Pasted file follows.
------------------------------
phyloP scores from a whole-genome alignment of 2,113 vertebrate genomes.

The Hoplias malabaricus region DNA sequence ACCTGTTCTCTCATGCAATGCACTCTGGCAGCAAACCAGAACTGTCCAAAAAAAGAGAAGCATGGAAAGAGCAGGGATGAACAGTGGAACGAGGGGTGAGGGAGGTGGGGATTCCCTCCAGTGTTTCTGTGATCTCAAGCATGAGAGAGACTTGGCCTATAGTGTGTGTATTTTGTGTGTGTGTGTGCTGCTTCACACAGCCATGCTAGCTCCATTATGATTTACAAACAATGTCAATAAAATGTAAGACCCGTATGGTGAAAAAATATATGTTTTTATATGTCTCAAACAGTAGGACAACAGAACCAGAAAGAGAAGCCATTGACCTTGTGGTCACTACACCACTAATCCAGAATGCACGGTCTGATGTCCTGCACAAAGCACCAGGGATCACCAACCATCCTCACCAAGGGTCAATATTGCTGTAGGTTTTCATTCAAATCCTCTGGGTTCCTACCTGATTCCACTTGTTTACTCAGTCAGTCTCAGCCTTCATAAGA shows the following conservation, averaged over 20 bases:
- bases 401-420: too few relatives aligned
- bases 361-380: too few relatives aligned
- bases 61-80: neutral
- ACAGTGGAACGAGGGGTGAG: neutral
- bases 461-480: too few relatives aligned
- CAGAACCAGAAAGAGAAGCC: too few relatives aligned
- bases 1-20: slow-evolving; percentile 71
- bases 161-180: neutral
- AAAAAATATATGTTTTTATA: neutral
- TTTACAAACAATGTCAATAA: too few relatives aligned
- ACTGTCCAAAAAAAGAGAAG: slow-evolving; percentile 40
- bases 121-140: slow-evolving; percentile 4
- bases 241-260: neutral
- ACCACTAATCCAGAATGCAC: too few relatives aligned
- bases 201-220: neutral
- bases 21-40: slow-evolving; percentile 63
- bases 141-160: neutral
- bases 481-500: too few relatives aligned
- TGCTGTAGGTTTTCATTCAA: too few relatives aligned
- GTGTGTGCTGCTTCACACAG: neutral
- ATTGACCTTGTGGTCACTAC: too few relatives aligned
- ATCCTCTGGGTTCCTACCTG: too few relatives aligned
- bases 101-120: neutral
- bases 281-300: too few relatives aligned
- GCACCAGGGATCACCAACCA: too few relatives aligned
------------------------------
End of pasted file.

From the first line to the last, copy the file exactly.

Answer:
phyloP scores from a whole-genome alignment of 2,113 vertebrate genomes.

The Hoplias malabaricus region DNA sequence ACCTGTTCTCTCATGCAATGCACTCTGGCAGCAAACCAGAACTGTCCAAAAAAAGAGAAGCATGGAAAGAGCAGGGATGAACAGTGGAACGAGGGGTGAGGGAGGTGGGGATTCCCTCCAGTGTTTCTGTGATCTCAAGCATGAGAGAGACTTGGCCTATAGTGTGTGTATTTTGTGTGTGTGTGTGCTGCTTCACACAGCCATGCTAGCTCCATTATGATTTACAAACAATGTCAATAAAATGTAAGACCCGTATGGTGAAAAAATATATGTTTTTATATGTCTCAAACAGTAGGACAACAGAACCAGAAAGAGAAGCCATTGACCTTGTGGTCACTACACCACTAATCCAGAATGCACGGTCTGATGTCCTGCACAAAGCACCAGGGATCACCAACCATCCTCACCAAGGGTCAATATTGCTGTAGGTTTTCATTCAAATCCTCTGGGTTCCTACCTGATTCCACTTGTTTACTCAGTCAGTCTCAGCCTTCATAAGA shows the following conservation, averaged over 20 bases:
- bases 401-420: too few relatives aligned
- bases 361-380: too few relatives aligned
- bases 61-80: neutral
- ACAGTGGAACGAGGGGTGAG: neutral
- bases 461-480: too few relatives aligned
- CAGAACCAGAAAGAGAAGCC: too few relatives aligned
- bases 1-20: slow-evolving; percentile 71
- bases 161-180: neutral
- AAAAAATATATGTTTTTATA: neutral
- TTTACAAACAATGTCAATAA: too few relatives aligned
- ACTGTCCAAAAAAAGAGAAG: slow-evolving; percentile 40
- bases 121-140: slow-evolving; percentile 4
- bases 241-260: neutral
- ACCACTAATCCAGAATGCAC: too few relatives aligned
- bases 201-220: neutral
- bases 21-40: slow-evolving; percentile 63
- bases 141-160: neutral
- bases 481-500: too few relatives aligned
- TGCTGTAGGTTTTCATTCAA: too few relatives aligned
- GTGTGTGCTGCTTCACACAG: neutral
- ATTGACCTTGTGGTCACTAC: too few relatives aligned
- ATCCTCTGGGTTCCTACCTG: too few relatives aligned
- bases 101-120: neutral
- bases 281-300: too few relatives aligned
- GCACCAGGGATCACCAACCA: too few relatives aligned